LONDON—Sitting at the dark wooden desk where American-turned-British novelist Henry James used to write while looking out over the beloved gardens of a private members club, I am deep in the heart of an almost mythical Britain. This is the fading dream that many of the campaigners who took the country towards a shock Brexit referendum victory two years ago want to preserve: an island redoubt for those who have lived here for generations.
A few foreigners have been allowed to join the ranks of the British establishment via the heritage of colonial conquest or, in rare cases, have been welcomed in because of extraordinary wealth or hard-won achievement, like the New York-born novelist James.
Yet at every one of these social clubs I’ve visited in the space of a week—an unintended social experiment of sorts—someone with a foreign accent, relatively new to these shores, greets me at the door, or brings me tea at first light: Polish or Filipino or French.
A couple have admitted to me, speaking in hushed tones so the club members don’t hear, that yes, they’re working in London thanks to the open borders of the European Union. Though they couldn’t actually vote in the poll, they side with the 48 percent of the country that voted to stay in the EU, versus the 52 percent that voted to leave.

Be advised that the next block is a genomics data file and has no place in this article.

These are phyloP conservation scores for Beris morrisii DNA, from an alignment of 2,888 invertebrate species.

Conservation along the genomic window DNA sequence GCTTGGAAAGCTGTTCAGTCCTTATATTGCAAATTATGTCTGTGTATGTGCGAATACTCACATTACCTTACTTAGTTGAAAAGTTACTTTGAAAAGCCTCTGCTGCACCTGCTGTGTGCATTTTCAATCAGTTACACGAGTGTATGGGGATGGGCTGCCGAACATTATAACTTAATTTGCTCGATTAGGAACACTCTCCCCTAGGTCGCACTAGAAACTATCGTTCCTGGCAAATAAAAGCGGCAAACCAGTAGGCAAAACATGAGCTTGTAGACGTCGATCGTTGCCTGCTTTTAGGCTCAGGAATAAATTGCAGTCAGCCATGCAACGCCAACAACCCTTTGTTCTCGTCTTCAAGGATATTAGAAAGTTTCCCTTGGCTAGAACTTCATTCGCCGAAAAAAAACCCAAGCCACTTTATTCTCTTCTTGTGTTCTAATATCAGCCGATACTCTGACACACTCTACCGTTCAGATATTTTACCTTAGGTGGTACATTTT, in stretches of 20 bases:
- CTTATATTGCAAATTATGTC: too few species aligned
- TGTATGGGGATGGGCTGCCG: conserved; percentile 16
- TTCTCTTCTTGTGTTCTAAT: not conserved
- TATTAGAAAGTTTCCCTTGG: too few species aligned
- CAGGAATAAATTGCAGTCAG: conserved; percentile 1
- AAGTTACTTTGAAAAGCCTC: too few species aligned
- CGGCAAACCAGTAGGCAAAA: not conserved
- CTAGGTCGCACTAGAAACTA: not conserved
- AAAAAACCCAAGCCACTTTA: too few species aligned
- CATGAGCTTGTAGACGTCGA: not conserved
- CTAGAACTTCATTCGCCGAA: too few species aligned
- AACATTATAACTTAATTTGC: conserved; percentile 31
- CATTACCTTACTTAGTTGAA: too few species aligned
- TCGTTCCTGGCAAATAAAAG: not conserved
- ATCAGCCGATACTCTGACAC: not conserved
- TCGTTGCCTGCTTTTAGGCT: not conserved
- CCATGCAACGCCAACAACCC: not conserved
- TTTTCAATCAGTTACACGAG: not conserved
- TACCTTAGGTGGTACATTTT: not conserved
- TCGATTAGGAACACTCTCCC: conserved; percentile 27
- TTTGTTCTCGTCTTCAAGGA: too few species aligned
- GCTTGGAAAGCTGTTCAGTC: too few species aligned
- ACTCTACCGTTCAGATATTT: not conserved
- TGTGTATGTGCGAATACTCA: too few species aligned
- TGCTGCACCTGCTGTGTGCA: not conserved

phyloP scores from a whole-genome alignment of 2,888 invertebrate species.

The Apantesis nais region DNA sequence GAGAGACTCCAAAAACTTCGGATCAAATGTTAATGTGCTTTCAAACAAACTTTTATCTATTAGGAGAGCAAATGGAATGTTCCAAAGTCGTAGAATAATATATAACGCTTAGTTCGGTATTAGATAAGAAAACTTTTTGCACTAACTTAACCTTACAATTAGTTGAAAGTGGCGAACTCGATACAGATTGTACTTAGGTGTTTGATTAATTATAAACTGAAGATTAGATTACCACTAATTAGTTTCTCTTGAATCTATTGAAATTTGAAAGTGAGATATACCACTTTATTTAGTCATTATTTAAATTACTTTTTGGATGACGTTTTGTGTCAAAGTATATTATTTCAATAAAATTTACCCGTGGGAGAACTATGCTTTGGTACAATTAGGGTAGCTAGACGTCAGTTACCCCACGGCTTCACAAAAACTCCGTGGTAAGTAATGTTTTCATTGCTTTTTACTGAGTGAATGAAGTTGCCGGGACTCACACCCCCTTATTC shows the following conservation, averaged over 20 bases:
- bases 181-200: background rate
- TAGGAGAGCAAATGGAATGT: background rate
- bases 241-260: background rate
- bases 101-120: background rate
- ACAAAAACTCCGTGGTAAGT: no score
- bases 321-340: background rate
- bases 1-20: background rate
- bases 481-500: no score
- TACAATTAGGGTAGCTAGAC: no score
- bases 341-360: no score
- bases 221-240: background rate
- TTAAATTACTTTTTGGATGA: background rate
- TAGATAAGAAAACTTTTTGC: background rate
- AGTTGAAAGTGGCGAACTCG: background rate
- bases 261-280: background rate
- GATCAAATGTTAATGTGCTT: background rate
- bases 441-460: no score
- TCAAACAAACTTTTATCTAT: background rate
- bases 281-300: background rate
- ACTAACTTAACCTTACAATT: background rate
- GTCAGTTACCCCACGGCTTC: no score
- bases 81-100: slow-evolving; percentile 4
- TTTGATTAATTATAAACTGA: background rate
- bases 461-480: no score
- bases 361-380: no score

“I met Nigel Farage,” the infamous British Brexit campaigner, one Polish staffer confided to me with an arched brow. “I was polite, but I hope he recognized my accent.”
Many of these Europeans inhabit the multi-ethnic, cosmopolitan neighborhoods of London which voted overwhelmingly to remain. Under Brexit, it’s likely each one will have to apply for permission to stay here.
Outside of Britain’s cities is a sea of people who voted to leave the EU. Among them are the farmers who say it’s hard to stay in business while meeting EU rules, even though the EU pays them massive subsidies, or the fishermen struggling to make a profit as other European fishermen fish—–or they claim, over-fish—in British waters.